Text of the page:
In about 5 weeks, it will be IBS awareness month, April 2019. I am hopeful that together we can bring greater awareness of IBS, share our stories, raise needed money for research…and make a difference. Will you get loud with me in April?
I have been thinking a lot about my dad recently. My dad, Hans, was a German immigrant arriving in America at a very young age. He was slated to go to trade school in Boston, but his teachers could see he was a very bright young man. One of his teachers traveled to the suburbs of Dedham, Massachusetts to speak with my dad’s parents about his academic abilities. The story goes that this young teacher told my grandfather that my Dad should apply to college and forgo the trade school route.
My grandparents heeded the teacher’s advice and my dad finished #1 in his engineering class at Tuft’s University in Boston. My dad died the year I was in my dietetic internship. He was proud of my academic accomplishments, which, of course, always made me very proud. My daughter, Chelsea wore his college ring in Greece at her wedding, as her ‘something blue’.
My dad had this incredible ethical barometer. He walked the talk in many ways showing his 9 kids, what was right and what was wrong. He treated everyone he met with the utmost respect. He advocated for “more” in many ways. He was not only the chairman of the school committee in my home town pushing for better education, he was also voted in as a selectman and volunteered in the town’s finance committee too. He kept his loving emotions close to his chest when it came to his kids. He truly had a difficult time sharing his feelings. But, I do remember when I was about 12 years old, when I messed up in a swim meet, he was there for me. As part of a relay team, I didn’t jump in the water as fast enough as I could have and my team lost the race. Like my dad, I can be a bit of a perfectionist. I was so devastated that I let my team down. I recall how he held me so tight on our living room couch while I weeped. He got me at that moment. And I can remember the feeling of his arm around my shoulder. A feeling of being safe and secure. He shared a little tender side with me in that moment, a side that he typically could not.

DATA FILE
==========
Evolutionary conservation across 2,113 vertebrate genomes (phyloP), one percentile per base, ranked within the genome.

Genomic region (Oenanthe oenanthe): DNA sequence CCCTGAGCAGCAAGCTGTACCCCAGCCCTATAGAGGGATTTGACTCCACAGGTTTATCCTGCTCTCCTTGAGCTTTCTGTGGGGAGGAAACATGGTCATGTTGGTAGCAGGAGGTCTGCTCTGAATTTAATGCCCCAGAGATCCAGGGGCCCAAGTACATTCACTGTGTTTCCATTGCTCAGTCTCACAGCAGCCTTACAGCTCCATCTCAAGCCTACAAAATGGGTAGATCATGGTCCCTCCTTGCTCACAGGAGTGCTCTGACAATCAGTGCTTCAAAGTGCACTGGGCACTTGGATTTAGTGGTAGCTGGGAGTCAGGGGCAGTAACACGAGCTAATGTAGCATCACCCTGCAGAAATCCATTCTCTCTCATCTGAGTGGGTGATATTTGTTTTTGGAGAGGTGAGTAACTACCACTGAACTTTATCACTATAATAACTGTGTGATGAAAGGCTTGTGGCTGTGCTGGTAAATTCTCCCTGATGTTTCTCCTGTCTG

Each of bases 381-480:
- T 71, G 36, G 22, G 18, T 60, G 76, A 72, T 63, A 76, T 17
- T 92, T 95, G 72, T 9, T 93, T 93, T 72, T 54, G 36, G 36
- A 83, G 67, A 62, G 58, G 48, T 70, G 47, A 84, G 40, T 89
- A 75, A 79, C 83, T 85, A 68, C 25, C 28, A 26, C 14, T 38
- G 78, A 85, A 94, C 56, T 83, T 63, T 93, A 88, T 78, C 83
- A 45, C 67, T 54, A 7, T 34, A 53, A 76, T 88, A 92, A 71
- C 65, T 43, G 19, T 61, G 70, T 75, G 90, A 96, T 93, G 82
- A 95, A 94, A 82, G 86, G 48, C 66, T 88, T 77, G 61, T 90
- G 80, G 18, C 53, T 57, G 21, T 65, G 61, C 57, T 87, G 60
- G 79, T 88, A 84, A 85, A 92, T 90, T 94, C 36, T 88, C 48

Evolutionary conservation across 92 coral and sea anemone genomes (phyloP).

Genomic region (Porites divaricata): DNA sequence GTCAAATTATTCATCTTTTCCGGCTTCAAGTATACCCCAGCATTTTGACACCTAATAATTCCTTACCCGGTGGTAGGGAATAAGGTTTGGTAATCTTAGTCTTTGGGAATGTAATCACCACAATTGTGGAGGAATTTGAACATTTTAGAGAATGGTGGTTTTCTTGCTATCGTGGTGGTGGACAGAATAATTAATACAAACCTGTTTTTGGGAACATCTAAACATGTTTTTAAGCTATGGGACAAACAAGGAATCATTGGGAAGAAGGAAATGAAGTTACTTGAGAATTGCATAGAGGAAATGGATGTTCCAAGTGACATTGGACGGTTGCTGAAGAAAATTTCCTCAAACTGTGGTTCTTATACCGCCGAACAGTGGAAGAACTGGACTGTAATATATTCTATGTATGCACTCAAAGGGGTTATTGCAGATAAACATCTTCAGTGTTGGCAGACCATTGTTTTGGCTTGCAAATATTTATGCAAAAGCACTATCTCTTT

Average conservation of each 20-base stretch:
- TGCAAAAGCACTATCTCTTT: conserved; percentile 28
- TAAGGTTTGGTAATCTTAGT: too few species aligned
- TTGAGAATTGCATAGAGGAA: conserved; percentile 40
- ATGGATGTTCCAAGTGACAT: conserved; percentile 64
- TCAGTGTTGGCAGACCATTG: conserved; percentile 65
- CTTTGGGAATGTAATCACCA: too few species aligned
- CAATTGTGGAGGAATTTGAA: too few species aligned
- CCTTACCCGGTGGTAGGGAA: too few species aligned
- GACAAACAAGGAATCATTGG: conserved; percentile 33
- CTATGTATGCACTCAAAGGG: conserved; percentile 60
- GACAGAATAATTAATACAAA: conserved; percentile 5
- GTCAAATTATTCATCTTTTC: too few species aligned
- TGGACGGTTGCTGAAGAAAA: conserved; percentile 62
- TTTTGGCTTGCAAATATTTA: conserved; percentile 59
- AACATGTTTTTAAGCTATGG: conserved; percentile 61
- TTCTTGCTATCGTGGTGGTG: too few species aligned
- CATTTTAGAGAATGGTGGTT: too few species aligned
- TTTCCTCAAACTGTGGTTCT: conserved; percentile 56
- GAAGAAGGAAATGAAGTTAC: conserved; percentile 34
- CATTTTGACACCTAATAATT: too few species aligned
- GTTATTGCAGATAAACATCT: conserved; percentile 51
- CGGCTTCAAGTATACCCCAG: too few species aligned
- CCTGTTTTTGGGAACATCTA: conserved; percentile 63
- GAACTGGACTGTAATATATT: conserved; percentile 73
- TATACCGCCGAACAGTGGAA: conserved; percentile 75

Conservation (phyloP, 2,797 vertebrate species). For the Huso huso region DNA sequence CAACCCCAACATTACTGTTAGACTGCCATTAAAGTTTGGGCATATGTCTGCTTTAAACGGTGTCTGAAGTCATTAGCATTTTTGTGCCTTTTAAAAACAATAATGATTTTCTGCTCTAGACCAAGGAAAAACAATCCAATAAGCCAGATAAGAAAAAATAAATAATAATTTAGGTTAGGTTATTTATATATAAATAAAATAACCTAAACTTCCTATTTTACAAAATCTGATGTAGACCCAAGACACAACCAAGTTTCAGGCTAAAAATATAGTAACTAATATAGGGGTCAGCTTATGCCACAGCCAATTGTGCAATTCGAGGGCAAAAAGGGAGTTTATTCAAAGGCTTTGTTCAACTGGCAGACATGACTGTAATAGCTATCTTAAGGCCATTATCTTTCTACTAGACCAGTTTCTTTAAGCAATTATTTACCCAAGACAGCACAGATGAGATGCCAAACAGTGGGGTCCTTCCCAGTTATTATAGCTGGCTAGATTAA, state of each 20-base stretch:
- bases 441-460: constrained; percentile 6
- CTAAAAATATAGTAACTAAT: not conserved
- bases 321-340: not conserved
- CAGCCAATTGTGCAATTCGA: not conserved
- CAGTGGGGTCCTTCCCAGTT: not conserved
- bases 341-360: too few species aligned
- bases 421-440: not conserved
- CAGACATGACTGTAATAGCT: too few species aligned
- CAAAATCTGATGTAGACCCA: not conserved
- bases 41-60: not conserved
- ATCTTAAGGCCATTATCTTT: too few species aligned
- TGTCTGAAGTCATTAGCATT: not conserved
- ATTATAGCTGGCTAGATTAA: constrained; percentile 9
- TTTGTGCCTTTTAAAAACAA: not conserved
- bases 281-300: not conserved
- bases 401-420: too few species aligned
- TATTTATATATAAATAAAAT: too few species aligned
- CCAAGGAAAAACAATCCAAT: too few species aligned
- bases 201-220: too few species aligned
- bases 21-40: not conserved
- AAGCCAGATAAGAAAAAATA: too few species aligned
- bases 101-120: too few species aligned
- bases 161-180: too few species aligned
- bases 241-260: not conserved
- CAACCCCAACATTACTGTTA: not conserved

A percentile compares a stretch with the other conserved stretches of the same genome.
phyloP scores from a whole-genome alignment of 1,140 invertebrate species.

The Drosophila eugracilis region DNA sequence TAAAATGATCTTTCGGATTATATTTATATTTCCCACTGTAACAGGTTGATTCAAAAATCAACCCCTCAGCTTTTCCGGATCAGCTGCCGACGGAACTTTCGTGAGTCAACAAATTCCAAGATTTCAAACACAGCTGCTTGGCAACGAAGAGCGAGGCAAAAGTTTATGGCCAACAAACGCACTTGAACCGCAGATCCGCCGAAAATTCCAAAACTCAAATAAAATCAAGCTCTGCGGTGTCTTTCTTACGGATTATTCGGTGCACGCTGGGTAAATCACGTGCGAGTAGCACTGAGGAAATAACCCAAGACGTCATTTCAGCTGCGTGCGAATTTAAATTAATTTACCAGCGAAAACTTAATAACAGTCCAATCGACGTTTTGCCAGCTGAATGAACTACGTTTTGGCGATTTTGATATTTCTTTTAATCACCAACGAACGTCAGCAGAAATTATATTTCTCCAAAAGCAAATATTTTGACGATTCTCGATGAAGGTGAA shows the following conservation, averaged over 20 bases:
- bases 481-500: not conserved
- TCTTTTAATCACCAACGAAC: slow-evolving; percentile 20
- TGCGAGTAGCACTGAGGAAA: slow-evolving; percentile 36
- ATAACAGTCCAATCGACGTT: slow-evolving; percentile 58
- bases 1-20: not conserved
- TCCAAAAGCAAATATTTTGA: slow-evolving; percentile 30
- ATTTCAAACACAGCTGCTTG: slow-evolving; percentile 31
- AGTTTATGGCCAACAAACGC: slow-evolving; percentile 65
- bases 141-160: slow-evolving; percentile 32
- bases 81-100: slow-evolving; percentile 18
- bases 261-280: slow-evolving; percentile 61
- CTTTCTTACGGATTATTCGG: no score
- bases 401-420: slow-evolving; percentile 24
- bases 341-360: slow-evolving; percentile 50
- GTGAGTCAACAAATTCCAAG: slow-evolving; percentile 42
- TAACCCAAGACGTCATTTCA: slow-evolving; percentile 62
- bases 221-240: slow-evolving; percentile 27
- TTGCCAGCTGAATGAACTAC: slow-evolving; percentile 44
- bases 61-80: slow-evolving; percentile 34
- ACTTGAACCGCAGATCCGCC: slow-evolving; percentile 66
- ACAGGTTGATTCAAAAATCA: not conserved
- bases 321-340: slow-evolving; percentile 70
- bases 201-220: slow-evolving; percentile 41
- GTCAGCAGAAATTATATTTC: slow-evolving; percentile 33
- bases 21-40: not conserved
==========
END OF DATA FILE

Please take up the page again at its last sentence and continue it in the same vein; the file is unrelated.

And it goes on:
So, how does this all tie into the IBelieveinyourStory campaign. My dad was an advocate. In all walks of life–he would speak up. Show up. And not only try to make a difference…but actually make a difference.
When I was at that beautiful defiant age of 16 I worked at a local pharmacy. It was during a time in the US, when Tylenol bottles were being tainted with cyanide. Awful. Scary. All Tylenol bottles were recalled from the store shelves. My dad walked into the pharmacy I was working at and found Tylenol bottles still on the shelf. He went straight to the owners and gruffly said, “get these bottles off the shelves now!” In my 16 year old mind, I remember being completely embarrassed and a bit horrified that my Dad would speak to my boss that way. And yet, he was SO right.
I think we all need to speak up more for what is wrong and advocate for what is right.
My Dad would be proud of my efforts to try to change the future of IBS. He probably would keep those feelings close to his vest though. But somehow, I think I would know. 🙂